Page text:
Designing a PAPR with Sara Pavis
This week in our project chat, Sara Pavis, one of our mechanical engineer members shared with us her process for designing an air purifying respirator (PAPR) for the average person.
Pavis explains these systems have evolved a huge amount before and after COVID-19, previously being used mostly in welding to and specialized medical cases. PAPR devices are forced air powered masks inside a sealed inclosure, the air is pushed throw a filter to the wearer, allowing an enclosed space to protect eyes, face, and air quality.
Sara says the reason most people don’t wear them is that they are intimidating, bulky, and a clear indicator that you are very serious about COVID-19. “Nobody ever wears them”, she says “but people ARE still looking for protection against COVID”. With new variants being more transmissible, Pavis wonders if form factor would influence people wearing a PAPR, and has been trying to think through what that might look like. “Masks should be more like seat belts, they should be seen as needed and but burdensome” she says. During the early pandemic, device such as 3D printed door openers and mask supports where extremely popular, while they seem to make things easier actually aren’t very effective — or are even counter effective, but people are buying them.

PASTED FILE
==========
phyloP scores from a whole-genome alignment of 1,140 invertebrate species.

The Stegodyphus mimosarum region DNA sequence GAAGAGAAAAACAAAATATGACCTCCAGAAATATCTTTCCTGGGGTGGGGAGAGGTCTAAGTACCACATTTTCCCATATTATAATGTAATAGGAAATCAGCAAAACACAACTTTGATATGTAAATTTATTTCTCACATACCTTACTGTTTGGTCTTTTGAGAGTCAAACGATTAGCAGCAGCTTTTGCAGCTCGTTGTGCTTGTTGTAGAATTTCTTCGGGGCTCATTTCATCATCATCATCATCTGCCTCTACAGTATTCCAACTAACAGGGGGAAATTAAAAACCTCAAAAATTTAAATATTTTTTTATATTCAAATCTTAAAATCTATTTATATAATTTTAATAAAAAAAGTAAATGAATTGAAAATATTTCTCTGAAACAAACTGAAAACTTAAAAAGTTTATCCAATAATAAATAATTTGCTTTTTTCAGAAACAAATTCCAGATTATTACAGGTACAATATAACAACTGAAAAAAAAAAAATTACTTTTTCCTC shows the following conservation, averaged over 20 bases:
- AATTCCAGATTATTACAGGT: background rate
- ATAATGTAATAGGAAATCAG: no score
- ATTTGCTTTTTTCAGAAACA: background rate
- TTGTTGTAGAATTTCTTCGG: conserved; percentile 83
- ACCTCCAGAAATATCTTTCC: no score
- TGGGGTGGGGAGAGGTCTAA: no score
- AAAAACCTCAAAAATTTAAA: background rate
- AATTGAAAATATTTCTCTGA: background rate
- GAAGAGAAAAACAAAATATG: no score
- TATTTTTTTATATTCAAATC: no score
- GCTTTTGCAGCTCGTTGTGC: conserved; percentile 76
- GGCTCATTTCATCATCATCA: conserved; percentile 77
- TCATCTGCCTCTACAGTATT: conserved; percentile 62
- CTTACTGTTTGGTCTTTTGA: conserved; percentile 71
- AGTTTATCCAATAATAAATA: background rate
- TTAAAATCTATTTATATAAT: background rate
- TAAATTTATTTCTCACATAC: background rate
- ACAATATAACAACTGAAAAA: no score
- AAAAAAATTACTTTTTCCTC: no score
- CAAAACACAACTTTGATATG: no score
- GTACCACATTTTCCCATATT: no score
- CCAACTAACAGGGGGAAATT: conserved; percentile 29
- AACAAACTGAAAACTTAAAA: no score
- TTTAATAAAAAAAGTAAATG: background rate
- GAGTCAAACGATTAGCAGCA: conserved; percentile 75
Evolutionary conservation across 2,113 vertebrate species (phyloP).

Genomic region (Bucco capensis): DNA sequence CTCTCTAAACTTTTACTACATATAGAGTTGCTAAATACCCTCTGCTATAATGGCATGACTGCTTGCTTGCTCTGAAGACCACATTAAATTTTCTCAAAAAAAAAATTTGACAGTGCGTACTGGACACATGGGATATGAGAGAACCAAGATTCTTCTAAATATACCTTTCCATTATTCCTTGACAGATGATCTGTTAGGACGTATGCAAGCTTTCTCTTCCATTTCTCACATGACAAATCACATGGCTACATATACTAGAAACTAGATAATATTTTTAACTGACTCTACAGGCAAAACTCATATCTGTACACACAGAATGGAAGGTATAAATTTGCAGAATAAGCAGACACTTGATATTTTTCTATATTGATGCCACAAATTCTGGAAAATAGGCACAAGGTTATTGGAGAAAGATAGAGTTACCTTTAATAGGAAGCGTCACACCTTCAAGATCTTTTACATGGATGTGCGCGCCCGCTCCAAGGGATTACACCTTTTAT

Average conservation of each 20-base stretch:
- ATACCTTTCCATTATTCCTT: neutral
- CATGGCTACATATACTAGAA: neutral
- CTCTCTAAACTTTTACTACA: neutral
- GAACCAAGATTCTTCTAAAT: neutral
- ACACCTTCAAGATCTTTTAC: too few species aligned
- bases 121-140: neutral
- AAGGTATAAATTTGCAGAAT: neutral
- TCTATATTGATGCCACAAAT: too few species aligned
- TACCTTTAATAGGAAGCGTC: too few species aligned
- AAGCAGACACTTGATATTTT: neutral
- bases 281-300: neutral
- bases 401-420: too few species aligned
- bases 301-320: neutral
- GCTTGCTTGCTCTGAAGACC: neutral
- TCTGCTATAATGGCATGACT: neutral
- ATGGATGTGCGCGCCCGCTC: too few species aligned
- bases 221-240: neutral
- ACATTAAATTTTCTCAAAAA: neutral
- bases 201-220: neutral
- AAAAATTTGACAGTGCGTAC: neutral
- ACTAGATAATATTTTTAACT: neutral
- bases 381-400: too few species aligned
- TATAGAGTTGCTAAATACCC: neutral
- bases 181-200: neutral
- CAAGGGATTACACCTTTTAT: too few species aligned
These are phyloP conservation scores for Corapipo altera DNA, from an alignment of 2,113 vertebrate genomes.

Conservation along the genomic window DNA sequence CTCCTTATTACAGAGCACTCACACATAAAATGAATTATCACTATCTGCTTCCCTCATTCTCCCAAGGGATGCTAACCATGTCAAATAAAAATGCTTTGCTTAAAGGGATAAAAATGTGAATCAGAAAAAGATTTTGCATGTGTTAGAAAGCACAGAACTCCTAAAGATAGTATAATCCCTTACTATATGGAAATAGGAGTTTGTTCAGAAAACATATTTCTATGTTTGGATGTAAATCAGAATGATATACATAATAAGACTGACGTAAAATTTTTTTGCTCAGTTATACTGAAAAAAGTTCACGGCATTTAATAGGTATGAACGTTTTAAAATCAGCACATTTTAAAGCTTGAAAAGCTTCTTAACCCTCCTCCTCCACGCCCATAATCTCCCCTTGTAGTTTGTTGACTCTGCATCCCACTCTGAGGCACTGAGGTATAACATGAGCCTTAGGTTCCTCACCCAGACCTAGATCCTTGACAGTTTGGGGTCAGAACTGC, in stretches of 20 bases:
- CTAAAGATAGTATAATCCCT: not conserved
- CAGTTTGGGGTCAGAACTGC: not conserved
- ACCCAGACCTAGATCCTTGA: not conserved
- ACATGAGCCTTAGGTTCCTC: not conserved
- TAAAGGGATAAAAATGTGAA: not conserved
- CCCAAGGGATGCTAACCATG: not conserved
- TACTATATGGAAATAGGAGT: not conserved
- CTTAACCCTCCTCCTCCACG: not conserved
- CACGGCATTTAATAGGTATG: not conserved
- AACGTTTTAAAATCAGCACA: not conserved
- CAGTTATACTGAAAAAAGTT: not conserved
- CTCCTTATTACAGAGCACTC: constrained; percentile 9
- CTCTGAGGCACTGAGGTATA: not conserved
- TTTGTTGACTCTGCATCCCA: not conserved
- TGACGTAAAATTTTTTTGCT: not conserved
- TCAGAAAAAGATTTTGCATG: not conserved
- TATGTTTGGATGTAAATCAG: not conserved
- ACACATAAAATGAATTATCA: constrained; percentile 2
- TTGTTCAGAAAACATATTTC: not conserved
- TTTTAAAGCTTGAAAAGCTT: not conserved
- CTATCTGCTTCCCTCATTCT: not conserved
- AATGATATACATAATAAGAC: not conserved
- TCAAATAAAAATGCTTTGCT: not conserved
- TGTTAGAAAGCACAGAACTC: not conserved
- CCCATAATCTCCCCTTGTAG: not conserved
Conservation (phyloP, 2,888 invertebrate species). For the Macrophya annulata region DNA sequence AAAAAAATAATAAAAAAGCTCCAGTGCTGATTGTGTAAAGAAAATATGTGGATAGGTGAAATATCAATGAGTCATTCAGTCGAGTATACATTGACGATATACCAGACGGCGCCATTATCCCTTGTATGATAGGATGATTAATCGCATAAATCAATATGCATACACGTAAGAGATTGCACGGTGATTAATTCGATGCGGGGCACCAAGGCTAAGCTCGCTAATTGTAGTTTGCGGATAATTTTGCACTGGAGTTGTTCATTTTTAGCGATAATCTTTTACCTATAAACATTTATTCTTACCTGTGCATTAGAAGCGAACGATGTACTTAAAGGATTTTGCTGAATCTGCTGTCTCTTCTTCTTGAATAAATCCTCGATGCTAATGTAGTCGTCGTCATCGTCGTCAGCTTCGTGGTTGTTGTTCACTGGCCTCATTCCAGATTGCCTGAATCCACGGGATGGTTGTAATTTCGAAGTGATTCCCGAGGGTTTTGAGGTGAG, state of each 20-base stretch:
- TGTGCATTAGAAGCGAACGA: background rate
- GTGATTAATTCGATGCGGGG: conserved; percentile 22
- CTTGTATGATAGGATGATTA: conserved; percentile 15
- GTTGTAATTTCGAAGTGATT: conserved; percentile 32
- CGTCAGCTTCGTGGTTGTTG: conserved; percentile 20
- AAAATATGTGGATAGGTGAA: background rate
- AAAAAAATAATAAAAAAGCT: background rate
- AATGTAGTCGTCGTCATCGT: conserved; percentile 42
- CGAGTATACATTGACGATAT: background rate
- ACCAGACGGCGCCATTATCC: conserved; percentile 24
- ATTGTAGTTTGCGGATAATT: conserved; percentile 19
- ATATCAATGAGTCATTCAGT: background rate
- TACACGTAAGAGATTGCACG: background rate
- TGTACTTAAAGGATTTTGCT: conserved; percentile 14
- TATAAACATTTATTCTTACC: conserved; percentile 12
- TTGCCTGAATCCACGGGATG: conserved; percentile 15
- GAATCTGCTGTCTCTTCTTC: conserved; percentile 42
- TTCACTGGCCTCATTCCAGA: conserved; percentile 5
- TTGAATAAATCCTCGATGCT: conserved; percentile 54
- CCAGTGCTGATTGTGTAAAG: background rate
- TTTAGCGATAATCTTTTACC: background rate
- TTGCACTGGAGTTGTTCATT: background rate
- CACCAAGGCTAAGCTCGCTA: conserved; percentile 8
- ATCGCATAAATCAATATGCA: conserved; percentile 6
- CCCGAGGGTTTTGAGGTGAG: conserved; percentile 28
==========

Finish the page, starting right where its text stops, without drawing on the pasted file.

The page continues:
Sara theorized that a PAPR that would be easier to use might be less bulky, have more sides open, and an ability to modify your enclosure to fit the risk of an exposure in a particular situation. Having higher airflow would allow the enclosure to be more open, while still providing protection by overcoming any leaks and look more casual — like a hat!
Sara created 2 prototypes, the first one uses blowers to force air through a surgical mask filter and over the face. This way, the wearer only breaths filtered air. Her second prototype integrates this model into a hat, for a more casual look.
Do you think the future of masks is in PAPRs? What would it take for you to wear one?